Why don’t young people blog?
Posted April 17, 2010on:
In order to find this answer, I asked a Linked In Question and punted it out to my Twitter Followers. Basically it was an open-ended survey to which I got 15 good responses. They all had a variety of opinions and different experiences motivating those opinions.
Now, a disclaimer: What I’m reporting here are not word for word responses. I’m reporting on the subjective understanding I walked away with from the Linked In Answers and Tweets.
Let’s start first with the most popular answer:
Lack of something to say, wisdom.
I can understand this. Out of my 15 responses, 7 said that this was a reason young people don’t blog- they don’t have anything they feel they can add to the conversation. The general consensus is that with age comes wisdom, and with wisdom comes something to add to the blogosphere. I, obviously, don’t agree with this. I’m blogging and I’m fairly certain all I can add is my commentary on what I see, and since I’m pretty much shiny-new and most people blogging are not, my commentary is hopefully enlightening. Still, if I was on the outside looking in, a young person just contemplating blogging, I can see this concern floating in my head.
The second most popular answer was:
Millennials don’t have a long enough attention span to blog.
This made me pause. I know I have ADD. My tag-line is “Hyperactivity that Works,” after all. (Blog site rebranding in process. Just wait and see!) But I blog. Let’s, then, analyze the responders. Seven individuals mentioned attention span or dedication in their responses. The respondants were both young and old. Out of the people I could guess the ages of, only three of my total respondants were in the 18-24 age bracket. Two of them mentioned attention spans or dedication. The rest were older, though I wont say how old (Linked In isn’t Facebook. It doesn’t have a birthdate field). Their reasoning? With all of the stuff we’re doing, young people just don’t have the necessary dedication to sit down and craft a blog. Apparently most people in this younger age bracket start off with high-flying ideas and then get bogged down in the details. Thus the comment on attention span. They quit shortly after starting the blog and then move on.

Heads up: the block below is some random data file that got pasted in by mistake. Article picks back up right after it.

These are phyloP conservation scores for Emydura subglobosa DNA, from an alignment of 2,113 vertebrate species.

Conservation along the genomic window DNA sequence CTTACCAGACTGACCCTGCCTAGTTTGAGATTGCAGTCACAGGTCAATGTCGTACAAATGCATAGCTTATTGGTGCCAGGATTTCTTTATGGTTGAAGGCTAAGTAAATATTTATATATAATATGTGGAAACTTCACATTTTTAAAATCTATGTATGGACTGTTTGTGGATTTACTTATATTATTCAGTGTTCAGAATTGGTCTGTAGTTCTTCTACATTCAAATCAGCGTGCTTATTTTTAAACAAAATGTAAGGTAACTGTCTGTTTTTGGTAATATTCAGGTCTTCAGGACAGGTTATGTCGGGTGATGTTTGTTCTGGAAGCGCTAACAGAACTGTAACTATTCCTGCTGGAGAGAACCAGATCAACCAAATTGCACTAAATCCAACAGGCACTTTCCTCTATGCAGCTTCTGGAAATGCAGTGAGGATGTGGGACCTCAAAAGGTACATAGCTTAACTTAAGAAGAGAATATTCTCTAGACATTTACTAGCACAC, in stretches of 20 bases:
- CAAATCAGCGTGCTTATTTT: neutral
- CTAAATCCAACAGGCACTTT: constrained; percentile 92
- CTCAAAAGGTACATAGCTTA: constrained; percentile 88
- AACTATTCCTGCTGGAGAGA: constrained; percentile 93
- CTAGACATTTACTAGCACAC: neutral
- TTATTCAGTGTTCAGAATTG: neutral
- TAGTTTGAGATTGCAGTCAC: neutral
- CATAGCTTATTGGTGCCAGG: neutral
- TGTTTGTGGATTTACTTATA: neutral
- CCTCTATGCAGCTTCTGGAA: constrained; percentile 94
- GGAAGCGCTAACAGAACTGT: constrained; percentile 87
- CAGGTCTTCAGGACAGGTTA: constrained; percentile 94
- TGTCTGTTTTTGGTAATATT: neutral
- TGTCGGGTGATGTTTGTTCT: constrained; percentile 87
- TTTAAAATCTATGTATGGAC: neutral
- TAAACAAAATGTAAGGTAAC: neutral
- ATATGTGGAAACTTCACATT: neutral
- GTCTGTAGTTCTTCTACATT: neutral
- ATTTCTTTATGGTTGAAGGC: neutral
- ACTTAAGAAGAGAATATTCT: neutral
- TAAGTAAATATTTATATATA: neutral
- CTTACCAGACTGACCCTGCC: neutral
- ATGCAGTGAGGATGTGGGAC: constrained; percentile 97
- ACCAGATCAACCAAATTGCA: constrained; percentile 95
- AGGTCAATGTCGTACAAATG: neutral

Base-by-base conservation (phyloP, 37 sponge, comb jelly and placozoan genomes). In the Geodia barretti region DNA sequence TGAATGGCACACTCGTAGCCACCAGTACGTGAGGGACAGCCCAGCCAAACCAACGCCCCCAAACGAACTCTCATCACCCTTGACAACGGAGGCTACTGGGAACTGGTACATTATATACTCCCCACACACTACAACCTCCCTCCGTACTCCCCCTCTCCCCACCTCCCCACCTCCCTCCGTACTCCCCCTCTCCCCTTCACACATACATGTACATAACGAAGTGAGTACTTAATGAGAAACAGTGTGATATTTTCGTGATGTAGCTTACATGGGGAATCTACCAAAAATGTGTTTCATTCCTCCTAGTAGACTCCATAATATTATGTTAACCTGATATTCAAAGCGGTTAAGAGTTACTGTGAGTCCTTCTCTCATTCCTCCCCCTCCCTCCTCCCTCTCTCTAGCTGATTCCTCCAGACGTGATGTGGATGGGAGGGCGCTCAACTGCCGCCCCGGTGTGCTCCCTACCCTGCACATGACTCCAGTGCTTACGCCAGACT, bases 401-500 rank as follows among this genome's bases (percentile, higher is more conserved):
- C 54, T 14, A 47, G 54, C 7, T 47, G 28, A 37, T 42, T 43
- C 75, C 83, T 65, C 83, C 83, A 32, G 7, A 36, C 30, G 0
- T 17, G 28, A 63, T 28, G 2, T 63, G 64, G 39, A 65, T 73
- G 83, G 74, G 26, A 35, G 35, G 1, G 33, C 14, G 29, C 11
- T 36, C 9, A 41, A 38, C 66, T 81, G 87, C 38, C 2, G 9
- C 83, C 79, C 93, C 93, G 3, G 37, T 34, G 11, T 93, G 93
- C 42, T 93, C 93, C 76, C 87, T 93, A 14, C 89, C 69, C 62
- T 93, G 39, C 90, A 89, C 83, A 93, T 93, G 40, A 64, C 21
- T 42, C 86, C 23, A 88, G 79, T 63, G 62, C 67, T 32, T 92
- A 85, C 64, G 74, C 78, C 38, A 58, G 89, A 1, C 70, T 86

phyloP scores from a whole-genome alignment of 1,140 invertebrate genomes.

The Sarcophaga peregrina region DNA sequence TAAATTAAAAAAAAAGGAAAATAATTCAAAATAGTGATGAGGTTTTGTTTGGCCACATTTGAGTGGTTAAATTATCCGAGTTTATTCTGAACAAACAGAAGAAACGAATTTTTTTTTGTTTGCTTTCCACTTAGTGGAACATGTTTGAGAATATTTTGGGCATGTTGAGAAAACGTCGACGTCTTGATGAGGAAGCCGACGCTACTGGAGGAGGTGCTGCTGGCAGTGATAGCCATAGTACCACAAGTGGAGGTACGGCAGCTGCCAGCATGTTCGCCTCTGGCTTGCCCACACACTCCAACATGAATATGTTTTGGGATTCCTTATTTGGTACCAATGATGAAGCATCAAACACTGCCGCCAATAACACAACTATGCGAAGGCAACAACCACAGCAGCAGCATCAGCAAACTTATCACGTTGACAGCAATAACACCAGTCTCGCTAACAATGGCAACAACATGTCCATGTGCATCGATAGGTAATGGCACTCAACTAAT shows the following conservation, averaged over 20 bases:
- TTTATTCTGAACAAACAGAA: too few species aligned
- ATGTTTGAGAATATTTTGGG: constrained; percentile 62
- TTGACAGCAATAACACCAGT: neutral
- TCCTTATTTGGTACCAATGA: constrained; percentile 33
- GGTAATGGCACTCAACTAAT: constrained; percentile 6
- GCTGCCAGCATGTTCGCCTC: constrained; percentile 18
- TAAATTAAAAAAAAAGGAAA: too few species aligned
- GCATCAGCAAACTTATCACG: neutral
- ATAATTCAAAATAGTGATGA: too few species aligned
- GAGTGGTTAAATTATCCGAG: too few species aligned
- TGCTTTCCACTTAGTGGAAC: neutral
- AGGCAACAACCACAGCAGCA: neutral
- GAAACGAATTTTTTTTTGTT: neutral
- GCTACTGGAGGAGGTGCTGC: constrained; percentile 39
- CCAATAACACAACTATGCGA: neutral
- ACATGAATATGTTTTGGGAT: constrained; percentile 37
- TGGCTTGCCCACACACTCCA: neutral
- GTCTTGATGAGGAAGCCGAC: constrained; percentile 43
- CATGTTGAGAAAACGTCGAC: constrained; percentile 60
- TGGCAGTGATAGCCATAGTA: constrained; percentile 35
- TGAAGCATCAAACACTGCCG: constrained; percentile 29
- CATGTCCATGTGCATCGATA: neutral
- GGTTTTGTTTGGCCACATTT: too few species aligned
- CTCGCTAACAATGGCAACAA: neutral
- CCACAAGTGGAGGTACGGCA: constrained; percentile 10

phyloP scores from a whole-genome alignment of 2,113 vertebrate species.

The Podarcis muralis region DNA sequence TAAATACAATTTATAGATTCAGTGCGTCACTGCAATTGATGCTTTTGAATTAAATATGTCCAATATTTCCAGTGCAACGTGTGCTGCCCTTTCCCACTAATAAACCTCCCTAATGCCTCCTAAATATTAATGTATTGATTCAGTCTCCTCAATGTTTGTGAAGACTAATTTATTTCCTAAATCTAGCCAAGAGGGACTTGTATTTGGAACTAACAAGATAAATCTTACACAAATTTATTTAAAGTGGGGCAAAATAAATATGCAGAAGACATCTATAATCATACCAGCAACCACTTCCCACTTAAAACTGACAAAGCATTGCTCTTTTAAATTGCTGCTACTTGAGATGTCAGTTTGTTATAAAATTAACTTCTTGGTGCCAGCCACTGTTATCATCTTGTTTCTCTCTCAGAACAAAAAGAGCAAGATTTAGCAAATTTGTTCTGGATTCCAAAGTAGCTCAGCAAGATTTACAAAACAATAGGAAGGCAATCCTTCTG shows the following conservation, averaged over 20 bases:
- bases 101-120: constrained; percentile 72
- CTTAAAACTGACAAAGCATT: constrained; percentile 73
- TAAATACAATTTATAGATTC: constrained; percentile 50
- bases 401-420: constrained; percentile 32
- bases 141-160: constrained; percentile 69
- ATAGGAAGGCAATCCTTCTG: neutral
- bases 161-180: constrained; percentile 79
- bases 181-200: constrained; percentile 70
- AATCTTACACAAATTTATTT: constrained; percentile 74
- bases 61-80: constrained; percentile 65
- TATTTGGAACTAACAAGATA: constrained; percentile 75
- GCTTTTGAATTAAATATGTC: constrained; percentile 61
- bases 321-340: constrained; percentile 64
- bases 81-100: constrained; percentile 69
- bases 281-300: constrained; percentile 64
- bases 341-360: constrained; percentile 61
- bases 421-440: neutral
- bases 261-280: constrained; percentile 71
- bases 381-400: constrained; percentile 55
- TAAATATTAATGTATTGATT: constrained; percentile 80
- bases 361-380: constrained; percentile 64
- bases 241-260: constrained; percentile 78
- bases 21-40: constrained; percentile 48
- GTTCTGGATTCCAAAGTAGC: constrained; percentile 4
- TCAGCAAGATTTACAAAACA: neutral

After these two common points, all my respondents started mentioning various other points and their commonalities became scattered. For instance, four said that young people use Twitter and Facebook instead of blogging. Two mentioned that yong people are just too busy–not that we get bored with it but that we don’t have enough time to blog. Two responses mentioned that young people aren’t interested in blogging because they’re too busy with being young and aren’t interested in the intellectual pursuit.
The reason I found the most insightful, though, was actually given by a young person and just this one person. He said that young people are addicted to the consumption of what the internet has to offer, not the creation of that offering. Well put and interesting. My thoughts? I agree with the most common reasons I’ve highlighted. I think that young people feel they don’t have enough to say of value and that the work that goes in to making something of value is a too burdensome for most.